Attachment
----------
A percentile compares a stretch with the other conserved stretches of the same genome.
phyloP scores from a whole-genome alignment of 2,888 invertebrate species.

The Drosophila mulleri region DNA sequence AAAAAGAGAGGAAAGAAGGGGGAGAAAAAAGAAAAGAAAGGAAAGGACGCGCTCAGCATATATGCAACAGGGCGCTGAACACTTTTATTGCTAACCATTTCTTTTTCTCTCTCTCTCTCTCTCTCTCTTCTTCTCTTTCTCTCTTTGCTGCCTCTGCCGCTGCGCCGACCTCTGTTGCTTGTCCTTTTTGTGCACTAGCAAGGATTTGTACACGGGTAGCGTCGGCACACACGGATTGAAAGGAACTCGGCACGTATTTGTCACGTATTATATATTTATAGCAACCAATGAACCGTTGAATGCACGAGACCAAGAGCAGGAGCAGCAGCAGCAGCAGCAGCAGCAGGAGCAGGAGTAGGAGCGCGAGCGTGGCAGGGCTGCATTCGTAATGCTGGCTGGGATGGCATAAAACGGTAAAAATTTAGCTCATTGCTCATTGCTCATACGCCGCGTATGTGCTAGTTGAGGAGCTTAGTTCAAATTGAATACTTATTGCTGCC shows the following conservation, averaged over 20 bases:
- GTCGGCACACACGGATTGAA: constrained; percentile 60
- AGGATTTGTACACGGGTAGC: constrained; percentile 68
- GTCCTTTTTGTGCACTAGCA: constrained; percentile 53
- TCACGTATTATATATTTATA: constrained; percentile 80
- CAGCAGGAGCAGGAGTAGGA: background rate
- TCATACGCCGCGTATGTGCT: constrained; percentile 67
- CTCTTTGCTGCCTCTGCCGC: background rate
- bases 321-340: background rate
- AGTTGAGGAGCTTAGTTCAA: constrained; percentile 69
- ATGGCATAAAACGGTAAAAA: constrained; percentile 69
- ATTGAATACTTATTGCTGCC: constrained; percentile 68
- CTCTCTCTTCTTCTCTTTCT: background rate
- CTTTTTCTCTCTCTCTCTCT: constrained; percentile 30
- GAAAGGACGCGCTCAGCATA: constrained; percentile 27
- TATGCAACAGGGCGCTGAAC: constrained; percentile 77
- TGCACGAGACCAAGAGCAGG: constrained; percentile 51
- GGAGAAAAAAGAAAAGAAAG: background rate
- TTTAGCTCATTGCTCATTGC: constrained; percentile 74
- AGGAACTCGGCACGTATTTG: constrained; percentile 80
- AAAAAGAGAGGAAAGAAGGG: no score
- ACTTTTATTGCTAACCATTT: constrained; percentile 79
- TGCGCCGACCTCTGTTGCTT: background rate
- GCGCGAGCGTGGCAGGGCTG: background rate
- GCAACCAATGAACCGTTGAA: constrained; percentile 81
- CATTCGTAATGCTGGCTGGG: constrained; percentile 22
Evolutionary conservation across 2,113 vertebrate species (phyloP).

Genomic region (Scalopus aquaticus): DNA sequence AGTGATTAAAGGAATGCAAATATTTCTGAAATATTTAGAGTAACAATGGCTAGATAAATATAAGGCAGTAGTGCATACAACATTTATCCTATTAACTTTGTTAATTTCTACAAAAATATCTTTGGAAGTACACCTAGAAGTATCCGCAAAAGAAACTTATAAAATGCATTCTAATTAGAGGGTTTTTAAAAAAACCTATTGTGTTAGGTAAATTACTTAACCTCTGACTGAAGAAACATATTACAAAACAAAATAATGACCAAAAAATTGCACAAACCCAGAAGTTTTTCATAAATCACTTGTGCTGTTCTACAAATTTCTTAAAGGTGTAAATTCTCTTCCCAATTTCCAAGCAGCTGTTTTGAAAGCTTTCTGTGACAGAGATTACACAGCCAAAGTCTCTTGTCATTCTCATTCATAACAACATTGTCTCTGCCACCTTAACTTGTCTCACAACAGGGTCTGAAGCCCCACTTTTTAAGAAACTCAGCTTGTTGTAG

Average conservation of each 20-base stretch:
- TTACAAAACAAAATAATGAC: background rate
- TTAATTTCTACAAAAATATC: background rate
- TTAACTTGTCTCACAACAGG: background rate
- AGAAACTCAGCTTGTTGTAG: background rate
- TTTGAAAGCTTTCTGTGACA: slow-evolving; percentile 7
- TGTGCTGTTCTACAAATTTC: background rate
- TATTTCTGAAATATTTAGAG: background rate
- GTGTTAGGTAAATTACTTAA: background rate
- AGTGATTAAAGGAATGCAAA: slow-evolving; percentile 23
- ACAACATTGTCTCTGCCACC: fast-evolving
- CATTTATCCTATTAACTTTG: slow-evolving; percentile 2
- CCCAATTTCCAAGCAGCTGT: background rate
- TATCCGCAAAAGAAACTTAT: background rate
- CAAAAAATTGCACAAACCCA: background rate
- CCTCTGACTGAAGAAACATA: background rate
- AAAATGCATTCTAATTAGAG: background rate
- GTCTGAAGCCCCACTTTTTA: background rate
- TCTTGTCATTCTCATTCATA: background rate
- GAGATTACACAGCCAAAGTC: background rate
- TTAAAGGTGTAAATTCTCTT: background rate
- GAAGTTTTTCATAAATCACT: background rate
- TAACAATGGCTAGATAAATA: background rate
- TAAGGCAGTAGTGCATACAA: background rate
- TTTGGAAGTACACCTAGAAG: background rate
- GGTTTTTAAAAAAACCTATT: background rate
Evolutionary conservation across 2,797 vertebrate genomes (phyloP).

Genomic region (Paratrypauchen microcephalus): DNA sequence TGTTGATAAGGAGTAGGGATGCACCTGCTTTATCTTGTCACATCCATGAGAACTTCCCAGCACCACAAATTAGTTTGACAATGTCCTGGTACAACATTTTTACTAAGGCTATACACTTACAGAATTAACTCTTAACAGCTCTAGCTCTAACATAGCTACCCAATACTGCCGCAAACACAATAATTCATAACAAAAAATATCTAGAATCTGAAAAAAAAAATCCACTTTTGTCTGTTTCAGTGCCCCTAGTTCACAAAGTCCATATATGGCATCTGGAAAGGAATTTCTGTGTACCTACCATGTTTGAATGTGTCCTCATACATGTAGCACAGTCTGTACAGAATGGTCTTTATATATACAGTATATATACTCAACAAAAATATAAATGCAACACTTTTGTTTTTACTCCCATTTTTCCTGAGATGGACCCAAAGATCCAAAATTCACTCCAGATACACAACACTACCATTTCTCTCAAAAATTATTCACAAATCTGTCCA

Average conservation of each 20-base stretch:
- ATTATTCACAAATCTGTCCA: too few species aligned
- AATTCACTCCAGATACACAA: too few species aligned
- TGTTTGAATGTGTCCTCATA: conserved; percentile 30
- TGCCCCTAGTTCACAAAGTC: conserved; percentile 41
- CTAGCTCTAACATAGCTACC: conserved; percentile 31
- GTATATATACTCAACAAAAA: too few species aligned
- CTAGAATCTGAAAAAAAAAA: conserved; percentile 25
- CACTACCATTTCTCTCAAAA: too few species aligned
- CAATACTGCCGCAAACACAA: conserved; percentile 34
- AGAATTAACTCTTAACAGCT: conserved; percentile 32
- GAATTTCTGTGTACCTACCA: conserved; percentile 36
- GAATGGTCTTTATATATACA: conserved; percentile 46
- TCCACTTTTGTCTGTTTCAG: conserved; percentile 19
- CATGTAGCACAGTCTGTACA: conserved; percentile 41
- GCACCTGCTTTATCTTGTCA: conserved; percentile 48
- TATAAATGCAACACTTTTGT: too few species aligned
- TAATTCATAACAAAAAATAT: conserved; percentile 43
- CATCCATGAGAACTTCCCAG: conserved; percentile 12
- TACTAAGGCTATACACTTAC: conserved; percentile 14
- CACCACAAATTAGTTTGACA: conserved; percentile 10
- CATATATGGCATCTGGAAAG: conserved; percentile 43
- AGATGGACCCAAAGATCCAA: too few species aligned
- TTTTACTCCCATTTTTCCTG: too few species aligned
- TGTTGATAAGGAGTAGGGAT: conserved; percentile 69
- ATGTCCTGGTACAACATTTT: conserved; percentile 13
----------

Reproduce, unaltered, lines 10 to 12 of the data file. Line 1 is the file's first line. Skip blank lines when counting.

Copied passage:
- CTCTTTGCTGCCTCTGCCGC: background rate
- bases 321-340: background rate
- AGTTGAGGAGCTTAGTTCAA: constrained; percentile 69